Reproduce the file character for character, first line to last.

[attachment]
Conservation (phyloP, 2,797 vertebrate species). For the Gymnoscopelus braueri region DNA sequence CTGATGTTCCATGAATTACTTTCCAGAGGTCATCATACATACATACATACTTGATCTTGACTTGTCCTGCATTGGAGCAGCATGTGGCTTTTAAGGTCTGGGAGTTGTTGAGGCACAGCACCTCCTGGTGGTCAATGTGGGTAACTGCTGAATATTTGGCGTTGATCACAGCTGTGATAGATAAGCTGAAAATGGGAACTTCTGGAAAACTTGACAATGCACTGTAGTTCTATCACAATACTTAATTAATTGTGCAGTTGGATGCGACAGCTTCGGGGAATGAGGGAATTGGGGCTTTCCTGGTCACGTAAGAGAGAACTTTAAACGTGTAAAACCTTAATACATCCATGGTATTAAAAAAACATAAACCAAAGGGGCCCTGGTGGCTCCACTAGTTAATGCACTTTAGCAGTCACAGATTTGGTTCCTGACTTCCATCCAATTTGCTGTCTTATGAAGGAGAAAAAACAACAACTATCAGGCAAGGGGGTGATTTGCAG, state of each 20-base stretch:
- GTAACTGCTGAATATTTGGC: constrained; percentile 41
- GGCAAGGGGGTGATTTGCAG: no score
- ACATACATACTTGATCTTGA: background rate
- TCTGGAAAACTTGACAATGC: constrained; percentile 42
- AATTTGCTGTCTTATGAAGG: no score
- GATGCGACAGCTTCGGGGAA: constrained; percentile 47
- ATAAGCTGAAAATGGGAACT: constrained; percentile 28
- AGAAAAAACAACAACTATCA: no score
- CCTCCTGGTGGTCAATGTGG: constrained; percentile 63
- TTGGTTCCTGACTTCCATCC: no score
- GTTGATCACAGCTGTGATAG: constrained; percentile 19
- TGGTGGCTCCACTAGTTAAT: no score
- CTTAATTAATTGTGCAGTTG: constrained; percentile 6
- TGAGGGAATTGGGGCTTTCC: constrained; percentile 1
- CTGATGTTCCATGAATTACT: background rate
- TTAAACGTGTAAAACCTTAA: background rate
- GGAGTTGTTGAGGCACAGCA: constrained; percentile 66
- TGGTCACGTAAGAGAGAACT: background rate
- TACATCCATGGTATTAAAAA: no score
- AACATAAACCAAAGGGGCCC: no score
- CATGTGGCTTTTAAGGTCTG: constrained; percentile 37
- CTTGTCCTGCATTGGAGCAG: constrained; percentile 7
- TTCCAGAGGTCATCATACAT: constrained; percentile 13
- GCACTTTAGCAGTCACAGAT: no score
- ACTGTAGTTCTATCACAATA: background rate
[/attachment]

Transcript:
Conservation (phyloP, 2,797 vertebrate species). For the Gymnoscopelus braueri region DNA sequence CTGATGTTCCATGAATTACTTTCCAGAGGTCATCATACATACATACATACTTGATCTTGACTTGTCCTGCATTGGAGCAGCATGTGGCTTTTAAGGTCTGGGAGTTGTTGAGGCACAGCACCTCCTGGTGGTCAATGTGGGTAACTGCTGAATATTTGGCGTTGATCACAGCTGTGATAGATAAGCTGAAAATGGGAACTTCTGGAAAACTTGACAATGCACTGTAGTTCTATCACAATACTTAATTAATTGTGCAGTTGGATGCGACAGCTTCGGGGAATGAGGGAATTGGGGCTTTCCTGGTCACGTAAGAGAGAACTTTAAACGTGTAAAACCTTAATACATCCATGGTATTAAAAAAACATAAACCAAAGGGGCCCTGGTGGCTCCACTAGTTAATGCACTTTAGCAGTCACAGATTTGGTTCCTGACTTCCATCCAATTTGCTGTCTTATGAAGGAGAAAAAACAACAACTATCAGGCAAGGGGGTGATTTGCAG, state of each 20-base stretch:
- GTAACTGCTGAATATTTGGC: constrained; percentile 41
- GGCAAGGGGGTGATTTGCAG: no score
- ACATACATACTTGATCTTGA: background rate
- TCTGGAAAACTTGACAATGC: constrained; percentile 42
- AATTTGCTGTCTTATGAAGG: no score
- GATGCGACAGCTTCGGGGAA: constrained; percentile 47
- ATAAGCTGAAAATGGGAACT: constrained; percentile 28
- AGAAAAAACAACAACTATCA: no score
- CCTCCTGGTGGTCAATGTGG: constrained; percentile 63
- TTGGTTCCTGACTTCCATCC: no score
- GTTGATCACAGCTGTGATAG: constrained; percentile 19
- TGGTGGCTCCACTAGTTAAT: no score
- CTTAATTAATTGTGCAGTTG: constrained; percentile 6
- TGAGGGAATTGGGGCTTTCC: constrained; percentile 1
- CTGATGTTCCATGAATTACT: background rate
- TTAAACGTGTAAAACCTTAA: background rate
- GGAGTTGTTGAGGCACAGCA: constrained; percentile 66
- TGGTCACGTAAGAGAGAACT: background rate
- TACATCCATGGTATTAAAAA: no score
- AACATAAACCAAAGGGGCCC: no score
- CATGTGGCTTTTAAGGTCTG: constrained; percentile 37
- CTTGTCCTGCATTGGAGCAG: constrained; percentile 7
- TTCCAGAGGTCATCATACAT: constrained; percentile 13
- GCACTTTAGCAGTCACAGAT: no score
- ACTGTAGTTCTATCACAATA: background rate